On Nitish Kumar’s Roads, Down the Memory Lanes

We entered Bihar through the prestigious Golden Quadrilateral (GQ) from Varanasi on April 19. However, between Karamnasa and Sasaram, some stretches are still not complete. The bypass Sasaram is still not ready, though we would not have used it. Internal roads in Sasaram remain as bad as it used to be. Can’t Nitish Kumar’s government do something out of the box to improve its condition? Sasaram, being an old town deserving a heritage status, could have attracted a lot of tourists. But basically, nothing has come up during these years to make the stay in Sasaram possible, neither some hotels nor any eating houses.

The rural roads as I mentioned in my earlier entry are under construction and perhaps are being given priority and rightly so, as there live the majority of the vote banks. Early morning on April 20, we started for Patna by road. The road from Sasaram to Bikramgunj is horrible. In many places, it is not even good enough for bullock carts. I couldn’t understand if it is because of so many rice mills that has come up all along this rice bowl of the state. Some innovative entrepreneurs could come up with new enterprises based on the byproducts of the agricultural outputs of the area that is fertile for all sorts of vegetables and cereals such as rice and wheat. A railway track has been laid between Sasaram and Bikramgunj that will connect Arrah on the main line in time. It reminded me of the private light railways of the yester years that used to connect Sasaram to Arrah. In my childhood I had used the same many times. Many a times, my grandfather had accompanied me.

From Bikramgunj, our vehicle followed the road through Dawath upto ‘Malia-ka-Bag’. While traveling on the road, I got a nostalgic feeling. It was the road that I traveled many times since my early childhood. My maternal village Bodarhi is just half a kilometer west off Dawath. We built a new house here when I was working in HM. My parents were living here- my mother since my childhood and my father joined her when my maternal grandfather died. But after the death of my mother, we found it difficult to manage the landed property effectively. The neighbours and so-called relatives were just rogues. It was impossible to live under that condition of fear and tension.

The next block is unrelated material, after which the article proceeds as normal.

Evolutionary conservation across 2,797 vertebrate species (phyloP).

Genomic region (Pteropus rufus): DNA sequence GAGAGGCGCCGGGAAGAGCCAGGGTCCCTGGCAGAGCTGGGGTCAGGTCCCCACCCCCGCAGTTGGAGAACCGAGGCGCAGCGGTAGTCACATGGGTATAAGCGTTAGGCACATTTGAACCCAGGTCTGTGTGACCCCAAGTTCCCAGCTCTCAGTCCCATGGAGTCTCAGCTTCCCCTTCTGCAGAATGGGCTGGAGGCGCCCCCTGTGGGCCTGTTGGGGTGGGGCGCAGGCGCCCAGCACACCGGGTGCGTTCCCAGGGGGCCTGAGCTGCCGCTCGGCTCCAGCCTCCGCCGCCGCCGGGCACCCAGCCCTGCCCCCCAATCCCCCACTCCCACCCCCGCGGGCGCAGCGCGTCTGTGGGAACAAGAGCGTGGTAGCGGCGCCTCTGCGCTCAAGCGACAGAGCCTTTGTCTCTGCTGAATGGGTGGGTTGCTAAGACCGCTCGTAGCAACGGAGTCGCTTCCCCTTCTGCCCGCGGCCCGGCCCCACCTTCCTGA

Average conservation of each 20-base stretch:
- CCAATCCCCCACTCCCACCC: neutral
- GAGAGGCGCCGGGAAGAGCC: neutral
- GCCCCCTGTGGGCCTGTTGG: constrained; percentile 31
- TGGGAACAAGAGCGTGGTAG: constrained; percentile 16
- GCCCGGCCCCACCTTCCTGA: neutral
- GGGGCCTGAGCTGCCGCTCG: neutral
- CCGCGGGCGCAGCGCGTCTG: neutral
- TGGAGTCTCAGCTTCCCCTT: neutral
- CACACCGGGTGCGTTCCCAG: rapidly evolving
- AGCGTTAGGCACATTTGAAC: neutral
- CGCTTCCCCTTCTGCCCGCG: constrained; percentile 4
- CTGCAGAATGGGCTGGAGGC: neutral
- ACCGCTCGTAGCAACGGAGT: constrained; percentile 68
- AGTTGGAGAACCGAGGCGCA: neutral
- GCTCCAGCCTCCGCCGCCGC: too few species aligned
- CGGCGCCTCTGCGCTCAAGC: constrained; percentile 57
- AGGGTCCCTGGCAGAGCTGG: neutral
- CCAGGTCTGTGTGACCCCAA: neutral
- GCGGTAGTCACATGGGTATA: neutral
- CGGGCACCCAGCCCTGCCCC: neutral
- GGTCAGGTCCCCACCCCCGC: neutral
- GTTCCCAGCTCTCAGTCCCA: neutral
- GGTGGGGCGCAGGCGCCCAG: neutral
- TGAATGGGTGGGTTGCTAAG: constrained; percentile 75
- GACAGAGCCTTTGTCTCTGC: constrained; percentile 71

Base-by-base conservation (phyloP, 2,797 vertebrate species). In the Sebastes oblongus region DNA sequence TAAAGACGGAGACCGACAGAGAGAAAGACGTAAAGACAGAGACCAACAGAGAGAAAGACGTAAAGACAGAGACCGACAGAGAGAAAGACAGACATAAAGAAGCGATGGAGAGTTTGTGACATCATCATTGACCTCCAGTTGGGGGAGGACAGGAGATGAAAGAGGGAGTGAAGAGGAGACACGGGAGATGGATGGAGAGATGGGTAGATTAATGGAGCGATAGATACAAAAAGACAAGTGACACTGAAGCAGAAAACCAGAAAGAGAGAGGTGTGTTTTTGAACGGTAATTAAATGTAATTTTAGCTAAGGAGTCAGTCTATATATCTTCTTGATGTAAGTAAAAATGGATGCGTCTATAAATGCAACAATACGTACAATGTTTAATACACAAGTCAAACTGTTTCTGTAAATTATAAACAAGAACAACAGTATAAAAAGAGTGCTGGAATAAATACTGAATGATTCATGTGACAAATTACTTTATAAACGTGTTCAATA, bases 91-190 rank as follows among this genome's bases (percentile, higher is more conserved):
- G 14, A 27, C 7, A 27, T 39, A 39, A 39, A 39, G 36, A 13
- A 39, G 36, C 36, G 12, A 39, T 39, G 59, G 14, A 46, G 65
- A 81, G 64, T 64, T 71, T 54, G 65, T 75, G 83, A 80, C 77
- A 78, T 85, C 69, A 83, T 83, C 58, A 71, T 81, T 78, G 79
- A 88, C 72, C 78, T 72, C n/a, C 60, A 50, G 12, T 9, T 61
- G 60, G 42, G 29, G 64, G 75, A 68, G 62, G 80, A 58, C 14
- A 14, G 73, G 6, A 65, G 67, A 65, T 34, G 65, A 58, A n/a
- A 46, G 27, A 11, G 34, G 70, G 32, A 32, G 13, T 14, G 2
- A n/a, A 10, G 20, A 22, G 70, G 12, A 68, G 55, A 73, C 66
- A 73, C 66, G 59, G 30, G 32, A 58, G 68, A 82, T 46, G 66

After Malia-Ka-Bag, the driver turned towards Jagdishpur of Kuer Singh, the hero of 1857 war of freedom to reach Arrah. Surprisingly, the road is in much better. It is only when we were nearing Arrah, we found the road surface deteriorated requiring repair. It is a part of national highway joining GQ at Mohania.

The taxi-operators don’t take the old straight road between Bikramgunj and Arrah as it may be more time taking because of its poor surface condition. Otherwise that would have been a shorter route to Patna.

The driver was not very friendly, though the owner was known to my cousin, Surendra and perhaps his neighbour. We had started at 5.30 AM for this five and a half hours drive, and didn’t get even the morning tea that early. He finally stopped only at a place after we crossed Arrah. And there was hardly anything at the stall, but a cup of tea. Perhaps for security reason, the vehicle crawled slowly through the Danapur cantonment area. We had visited Danapur twice when Ashok, my cousin was here in Railways before moving to Vadodara.

To take story of Nitish Kumar’s roads in Bihar, we traveled to Nalanda, Rajgrih, Pawapuri going through a short route from Phatua. But that road up to Biharsarif was in bad shape for the most of the stretch and is getting widened. The driver could realize his mistake late. So we decided to return via Bakhatiarpur. The road is in excellent shape.

But the route followed gave me chance passing through Noorsarai, a small town near Biharsarif, where I had spent some 15 days working with Peace Mission volunteers in December 1966. I was deputed by Jai Prakash Narayan’s Bihar Draught Relief Programme of the year when Bihar faced an unprecedant draught. I had volunteered to work for him, while I was on my annual holidays in Bodarhi. My wife was expecting Rakesh. She remained with my mother at Bodarhi.

While at Noorsarai in that cold December of 1966, we had to sleep on the benches of a primary school of the village. We used to take the food at the road side stalls. It was unpalatable, but there was no way out. After the 10-12 days of working with those foreigners on re-boring of dried wells, I fell ill. I got unique assistance from the sarpanch, headmaster, and the doctor of the village (trio). Dr. Sinha was a Bengali living in the village and practicing. It proved that I was not fit for the hard way of living that is required for the type of life one is to live if one wishes to do something for the society.

We drove past the high school where the trio organized a dinner for us. I remember that dinner vividly that was laid on the huge conference table made out of finely finished mosaic concrete surface. They had arranged many courses- veg and nonveg with many types of drinks. I didn’t know how they managed that. It was beyond my imagination in those days.

With whomsoever I talked during my five nights stay in Bihar, it was a 100% positive response regarding the Nitish Kumar’s honest effort in bringing Bihar back in lime light with work on road and rural electrification all around the state.

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